Like most people trundled through the American public school system, I was coerced into reading a selection of “classical” literature as a teen. Because I didn’t like the way it was taught in my district—all this emphasis on theme and metaphor the author might not even have intended—I didn’t enjoy it all that much, little goody-two-shoes rebel that I’d been. As much as I grumbled when teachers said that the tree at the end of the book meant crucifixion and the way the moon hung in the sky was a symbol of the protagonist’s ennui about his impending marriage, I loved reading. I loved the places a good story took me to and the opportunity to see life through someone else’s eyes. Without someone telling me what it all meant. Only now, some (mumble mumble) decades later, rereading some of those works, am I more deeply appreciating the opportunity I’d been given. Some students have had wonderful books like Moby-Dick, The Catcher in the Rye (banned as late as 2001), Cat’s Cradle, and The Sun Also Rises (also banned, and burned in Nazi bonfires) removed from their libraries and school districts. Some countries do not permit their distribution at all.
I’d been randomly catching up on my classics when I got an interesting freelance assignment to help write test prep questions for an international academic competition. Each year the organization chooses a theme; that year it was The Great Depression. The students were to address it from a bounty of angles: the literature of the times, popular music, the economy, politics, the legal milieu, and how geological conditions contributed to the Dust Bowl in the Midwestern United States that further depressed the economy and pushed a large chunk the population west.
Before the category assignments were given, I bought a copy of The Grapes of Wrath. I applied to the company to write about literature, film, and poetry, so I thought I’d get a head start. But because I was new to the team, a freelancer with more experience scored the literature category and I was assigned to geology.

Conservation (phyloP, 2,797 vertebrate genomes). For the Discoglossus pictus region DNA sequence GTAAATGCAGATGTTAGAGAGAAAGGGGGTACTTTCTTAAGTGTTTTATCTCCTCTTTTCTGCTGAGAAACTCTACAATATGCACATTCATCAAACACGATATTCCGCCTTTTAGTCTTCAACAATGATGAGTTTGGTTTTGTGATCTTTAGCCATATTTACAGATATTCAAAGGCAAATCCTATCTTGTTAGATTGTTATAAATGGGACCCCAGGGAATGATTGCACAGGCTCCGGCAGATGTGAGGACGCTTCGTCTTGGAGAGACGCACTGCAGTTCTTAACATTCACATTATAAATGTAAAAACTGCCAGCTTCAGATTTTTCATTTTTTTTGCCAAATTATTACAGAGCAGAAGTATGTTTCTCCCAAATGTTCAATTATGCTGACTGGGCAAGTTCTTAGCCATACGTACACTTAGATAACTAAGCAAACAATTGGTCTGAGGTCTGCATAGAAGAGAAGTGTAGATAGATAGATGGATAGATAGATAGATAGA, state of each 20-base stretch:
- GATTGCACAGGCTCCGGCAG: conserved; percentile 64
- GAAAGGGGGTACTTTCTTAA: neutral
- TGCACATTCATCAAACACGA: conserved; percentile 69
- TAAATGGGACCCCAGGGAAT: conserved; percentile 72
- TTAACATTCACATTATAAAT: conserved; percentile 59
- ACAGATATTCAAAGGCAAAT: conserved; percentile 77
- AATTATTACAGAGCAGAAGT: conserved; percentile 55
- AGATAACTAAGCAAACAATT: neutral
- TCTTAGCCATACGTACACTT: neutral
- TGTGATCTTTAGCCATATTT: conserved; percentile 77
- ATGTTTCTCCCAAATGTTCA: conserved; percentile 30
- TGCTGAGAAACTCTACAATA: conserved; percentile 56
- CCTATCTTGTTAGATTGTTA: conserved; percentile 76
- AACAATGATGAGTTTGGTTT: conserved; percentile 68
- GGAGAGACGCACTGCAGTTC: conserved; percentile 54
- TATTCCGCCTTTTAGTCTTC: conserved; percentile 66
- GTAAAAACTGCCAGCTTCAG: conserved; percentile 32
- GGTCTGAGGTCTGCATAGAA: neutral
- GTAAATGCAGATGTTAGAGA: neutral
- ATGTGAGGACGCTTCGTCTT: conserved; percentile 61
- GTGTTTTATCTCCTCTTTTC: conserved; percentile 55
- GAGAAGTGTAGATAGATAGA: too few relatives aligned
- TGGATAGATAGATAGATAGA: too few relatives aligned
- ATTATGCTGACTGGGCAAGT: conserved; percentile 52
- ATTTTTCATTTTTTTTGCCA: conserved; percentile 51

Although I find the fossil record fascinating, science was never my strongest subject. But The Grapes of Wrath called to me. All I knew of Steinbeck were the novels my teachers assigned me – The Red Pony and Of Mice and Men (banned and/or challenged so many times the references take up two pages in the list of classic banned books.) I didn’t know much about Steinbeck’s life and why he chose to write about this particular subject, but his prose style hooked me from the first page.
As I read, I could see why some people wanted it banned. Yes, we have the usual complaints about taking the Lord’s name in vain, the cursing and the sexual references, but the biggest one was that Steinbeck took the side of the fledgling unions, which, at the time, was tantamount to declaring yourself a communist. Although the record shows that nobody who wanted this book off the shelves or out of the hands of young people referenced its politics.
Many an artist, writer or filmmaker had been blacklisted for writing about communism, back in the days of the McCarthy witch hunts, and it was extremely brave of Steinbeck to write this novel. Which made it that much more appealing to me.
Not only is he a brilliant writer, but in pinpoint focus he takes a snapshot of what life was like for a subset of Americans during this time. How deep their struggles, how they bore their losses and kept their heads high and moved on. In a community where you lose your land, can barely afford to eat let alone bury your loved ones when they die, it makes complete sense that a preacher would lose his faith in God, a father would want to work to feed his family no matter the consequences, and occasionally people would swear. I can’t imagine a world where a book like this would be banned, where the only fossil record of the Dust Bowl years would be found in dry textbooks and not through the eyes of the Joad family.
What’s the last banned book you read? Did you like it? Do you think it deserved to be banned?